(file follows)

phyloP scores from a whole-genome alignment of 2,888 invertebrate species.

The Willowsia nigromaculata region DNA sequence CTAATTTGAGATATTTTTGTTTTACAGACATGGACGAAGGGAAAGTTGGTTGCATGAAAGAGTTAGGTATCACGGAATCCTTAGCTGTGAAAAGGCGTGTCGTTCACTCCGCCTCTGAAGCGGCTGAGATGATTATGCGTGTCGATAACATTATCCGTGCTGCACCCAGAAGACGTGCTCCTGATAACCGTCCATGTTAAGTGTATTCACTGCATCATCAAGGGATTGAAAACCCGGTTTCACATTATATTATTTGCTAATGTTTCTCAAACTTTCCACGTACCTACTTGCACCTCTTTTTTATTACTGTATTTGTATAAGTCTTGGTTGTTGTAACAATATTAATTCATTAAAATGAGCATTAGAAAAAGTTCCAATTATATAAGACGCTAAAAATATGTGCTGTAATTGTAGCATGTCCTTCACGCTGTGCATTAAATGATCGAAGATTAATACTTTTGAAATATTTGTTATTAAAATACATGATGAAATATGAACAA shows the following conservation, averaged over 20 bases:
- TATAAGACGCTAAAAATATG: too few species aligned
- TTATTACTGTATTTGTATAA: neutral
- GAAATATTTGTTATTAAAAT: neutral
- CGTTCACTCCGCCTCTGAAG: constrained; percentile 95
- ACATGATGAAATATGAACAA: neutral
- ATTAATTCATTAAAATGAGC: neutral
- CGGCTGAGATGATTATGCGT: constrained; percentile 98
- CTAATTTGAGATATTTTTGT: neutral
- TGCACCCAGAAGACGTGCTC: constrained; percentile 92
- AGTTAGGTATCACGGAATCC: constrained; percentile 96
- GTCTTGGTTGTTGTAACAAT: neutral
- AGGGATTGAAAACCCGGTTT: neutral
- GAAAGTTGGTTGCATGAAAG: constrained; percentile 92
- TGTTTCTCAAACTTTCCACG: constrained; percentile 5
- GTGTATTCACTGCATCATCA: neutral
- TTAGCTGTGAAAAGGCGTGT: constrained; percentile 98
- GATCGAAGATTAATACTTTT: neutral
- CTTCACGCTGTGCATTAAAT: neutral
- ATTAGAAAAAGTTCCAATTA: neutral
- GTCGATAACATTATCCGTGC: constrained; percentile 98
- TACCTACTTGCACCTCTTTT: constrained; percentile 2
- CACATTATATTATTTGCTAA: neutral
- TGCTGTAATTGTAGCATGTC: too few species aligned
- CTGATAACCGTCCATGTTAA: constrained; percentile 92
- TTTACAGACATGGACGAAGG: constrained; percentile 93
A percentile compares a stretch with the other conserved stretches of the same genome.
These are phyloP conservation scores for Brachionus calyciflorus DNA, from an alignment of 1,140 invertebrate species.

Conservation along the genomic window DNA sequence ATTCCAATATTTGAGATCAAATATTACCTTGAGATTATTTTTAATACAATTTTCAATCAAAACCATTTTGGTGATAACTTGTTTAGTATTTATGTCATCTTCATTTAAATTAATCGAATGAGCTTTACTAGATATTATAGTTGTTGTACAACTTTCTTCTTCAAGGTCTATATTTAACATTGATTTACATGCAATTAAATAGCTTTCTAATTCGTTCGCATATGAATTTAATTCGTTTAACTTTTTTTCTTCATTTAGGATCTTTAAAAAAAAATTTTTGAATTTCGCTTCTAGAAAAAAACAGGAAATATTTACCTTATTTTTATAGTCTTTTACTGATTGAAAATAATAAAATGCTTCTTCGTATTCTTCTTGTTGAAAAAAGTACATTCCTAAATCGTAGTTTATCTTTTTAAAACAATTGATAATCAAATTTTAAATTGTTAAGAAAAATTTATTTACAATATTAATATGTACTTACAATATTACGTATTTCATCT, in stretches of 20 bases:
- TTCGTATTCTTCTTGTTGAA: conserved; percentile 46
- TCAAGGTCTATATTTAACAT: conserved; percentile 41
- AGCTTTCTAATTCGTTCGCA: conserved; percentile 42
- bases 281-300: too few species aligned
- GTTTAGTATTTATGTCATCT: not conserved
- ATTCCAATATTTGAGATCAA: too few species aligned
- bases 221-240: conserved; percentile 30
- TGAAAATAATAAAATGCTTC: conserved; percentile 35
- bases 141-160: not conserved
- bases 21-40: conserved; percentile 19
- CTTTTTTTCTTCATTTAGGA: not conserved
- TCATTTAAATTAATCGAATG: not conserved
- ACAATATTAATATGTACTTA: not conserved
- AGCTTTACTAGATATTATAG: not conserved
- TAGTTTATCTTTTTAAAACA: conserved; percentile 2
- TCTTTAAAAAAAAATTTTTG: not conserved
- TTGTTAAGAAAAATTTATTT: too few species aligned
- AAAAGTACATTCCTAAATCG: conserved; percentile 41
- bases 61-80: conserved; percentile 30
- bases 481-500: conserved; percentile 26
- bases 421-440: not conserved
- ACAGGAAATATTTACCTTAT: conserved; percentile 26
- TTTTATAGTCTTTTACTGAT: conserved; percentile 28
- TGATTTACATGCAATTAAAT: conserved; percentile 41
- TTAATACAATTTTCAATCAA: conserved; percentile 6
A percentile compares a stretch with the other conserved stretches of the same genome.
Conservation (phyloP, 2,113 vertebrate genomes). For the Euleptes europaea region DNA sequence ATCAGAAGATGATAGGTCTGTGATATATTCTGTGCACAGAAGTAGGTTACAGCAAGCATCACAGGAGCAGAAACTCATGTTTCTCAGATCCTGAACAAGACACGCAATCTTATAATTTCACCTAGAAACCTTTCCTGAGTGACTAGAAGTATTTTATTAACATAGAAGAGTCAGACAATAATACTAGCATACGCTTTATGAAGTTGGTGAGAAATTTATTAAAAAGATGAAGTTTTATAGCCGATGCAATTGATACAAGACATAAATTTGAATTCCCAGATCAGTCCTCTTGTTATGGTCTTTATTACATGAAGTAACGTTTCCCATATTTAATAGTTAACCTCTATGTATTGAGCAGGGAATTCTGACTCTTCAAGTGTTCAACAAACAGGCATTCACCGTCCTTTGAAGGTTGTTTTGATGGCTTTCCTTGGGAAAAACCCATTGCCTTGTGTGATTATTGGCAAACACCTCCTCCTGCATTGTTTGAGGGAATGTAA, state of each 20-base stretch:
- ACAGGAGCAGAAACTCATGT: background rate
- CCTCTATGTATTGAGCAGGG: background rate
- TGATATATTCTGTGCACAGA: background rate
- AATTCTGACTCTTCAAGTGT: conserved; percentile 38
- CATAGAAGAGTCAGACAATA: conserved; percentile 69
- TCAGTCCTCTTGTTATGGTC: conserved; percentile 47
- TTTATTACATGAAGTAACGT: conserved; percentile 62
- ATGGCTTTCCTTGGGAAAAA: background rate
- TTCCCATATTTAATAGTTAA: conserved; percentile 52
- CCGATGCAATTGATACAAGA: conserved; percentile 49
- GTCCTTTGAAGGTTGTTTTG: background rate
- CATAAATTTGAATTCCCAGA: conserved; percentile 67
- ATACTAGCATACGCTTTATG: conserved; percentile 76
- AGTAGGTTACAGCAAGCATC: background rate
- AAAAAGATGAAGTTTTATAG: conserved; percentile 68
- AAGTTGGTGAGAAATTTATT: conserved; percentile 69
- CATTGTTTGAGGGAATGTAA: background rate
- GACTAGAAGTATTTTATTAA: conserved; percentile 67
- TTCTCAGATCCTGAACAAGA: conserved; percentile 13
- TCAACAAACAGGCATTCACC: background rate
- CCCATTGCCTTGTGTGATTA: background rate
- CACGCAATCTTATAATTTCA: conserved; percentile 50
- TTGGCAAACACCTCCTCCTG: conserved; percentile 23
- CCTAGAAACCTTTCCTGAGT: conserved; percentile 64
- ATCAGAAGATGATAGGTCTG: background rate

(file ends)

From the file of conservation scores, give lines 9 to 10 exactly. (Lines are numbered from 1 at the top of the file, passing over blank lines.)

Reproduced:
- CGGCTGAGATGATTATGCGT: constrained; percentile 98
- CTAATTTGAGATATTTTTGT: neutral